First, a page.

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Date:   Mon, 24 Apr 2023 07:49:09 +0200
From:   Christoph Hellwig <hch@....de>
To:     Jens Axboe <axboe@...nel.dk>
Cc:     Miklos Szeredi <miklos@...redi.hu>,
        "Darrick J. Wong" <djwong@...nel.org>,
        Andrew Morton <akpm@...ux-foundation.org>,
        David Howells <dhowells@...hat.com>,
        Matthew Wilcox <willy@...radead.org>,
        linux-block@...r.kernel.org, linux-fsdevel@...r.kernel.org,
        ceph-devel@...r.kernel.org, linux-ext4@...r.kernel.org,
        linux-f2fs-devel@...ts.sourceforge.net, cluster-devel@...hat.com,
        linux-xfs@...r.kernel.org, linux-nfs@...r.kernel.org,
        linux-mm@...ck.org, linux-kernel@...r.kernel.org
Subject: RFC: allow building a kernel without buffer_heads

Hi all,

after all the talk about removing buffer_heads, here is a series that
shows how to build a kernel without buffer_heads.  And how unrealistic
it is to remove the entirely.

Most of the series refactors some common code to make implementing direct
I/O easier without use of the ->direct_IO method and the helpers based
around it.  It then switches buffered writes (but not writeback) for
block devices to use iomap unconditionally, but still using buffer_heads.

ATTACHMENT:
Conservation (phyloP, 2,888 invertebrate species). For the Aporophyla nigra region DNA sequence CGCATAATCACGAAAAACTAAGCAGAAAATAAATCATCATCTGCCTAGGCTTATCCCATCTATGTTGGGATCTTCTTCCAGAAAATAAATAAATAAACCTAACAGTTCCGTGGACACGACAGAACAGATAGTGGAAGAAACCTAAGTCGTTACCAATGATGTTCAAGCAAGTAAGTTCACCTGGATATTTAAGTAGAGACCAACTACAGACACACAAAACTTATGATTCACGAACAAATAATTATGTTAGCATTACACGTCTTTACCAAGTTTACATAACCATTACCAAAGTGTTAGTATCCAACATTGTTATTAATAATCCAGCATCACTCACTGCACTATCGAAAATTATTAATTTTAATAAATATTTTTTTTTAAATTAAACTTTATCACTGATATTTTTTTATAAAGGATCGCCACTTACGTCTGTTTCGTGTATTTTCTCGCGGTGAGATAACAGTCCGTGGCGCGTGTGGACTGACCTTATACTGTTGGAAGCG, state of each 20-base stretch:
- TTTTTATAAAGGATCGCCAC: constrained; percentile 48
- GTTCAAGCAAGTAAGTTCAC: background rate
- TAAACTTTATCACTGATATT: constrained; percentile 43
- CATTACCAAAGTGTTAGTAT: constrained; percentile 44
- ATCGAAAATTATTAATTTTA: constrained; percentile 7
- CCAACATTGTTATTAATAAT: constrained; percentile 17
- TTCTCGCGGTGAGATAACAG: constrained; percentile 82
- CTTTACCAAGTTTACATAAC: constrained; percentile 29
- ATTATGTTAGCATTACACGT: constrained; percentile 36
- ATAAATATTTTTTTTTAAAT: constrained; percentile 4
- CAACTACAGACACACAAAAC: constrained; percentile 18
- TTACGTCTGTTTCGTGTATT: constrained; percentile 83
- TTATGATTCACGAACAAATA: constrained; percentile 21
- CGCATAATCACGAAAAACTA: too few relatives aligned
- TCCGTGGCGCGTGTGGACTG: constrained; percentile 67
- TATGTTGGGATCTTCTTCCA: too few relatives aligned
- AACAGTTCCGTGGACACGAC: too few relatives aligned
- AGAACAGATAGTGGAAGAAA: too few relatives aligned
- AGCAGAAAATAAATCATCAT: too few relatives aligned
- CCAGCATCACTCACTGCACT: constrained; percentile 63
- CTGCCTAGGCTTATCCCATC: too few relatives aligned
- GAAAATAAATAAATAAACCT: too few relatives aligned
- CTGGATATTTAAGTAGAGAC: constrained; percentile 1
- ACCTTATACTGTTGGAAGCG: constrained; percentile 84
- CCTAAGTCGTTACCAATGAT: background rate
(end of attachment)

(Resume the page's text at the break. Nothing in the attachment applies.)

The final patch then adds a CONFIG_BUFFER_HEAD selected by all file
systems that need it (which is most block based file systems), makes the
buffer_head support in iomap optional, and adds an alternative
implementation of the block device address_operations using iomap.

With this you can build a kernel with block device support, but without
buffer_heads.  This kernel supports xfs and btrfs as full blown block
based filesystems, and a bunch of read-only ones like cramfs, erofs and
squashfs.  Note that the md software raid drivers is also disabled as it
has some (rather questionable) buffer_head usage in the unconditionally
built bitmap code.

The series is based on Linux 6.3 and will need some rebasing before it
can be fed to the maintainers incrementally.  All but the last patch
definitively seem useful for me.  The last one I think is just to avoid
introducing new buffer_head dependencies, even if I suspect the real
life usefulness of a !CONFIG_BUFFER_HEAD kernel might be rather limited.

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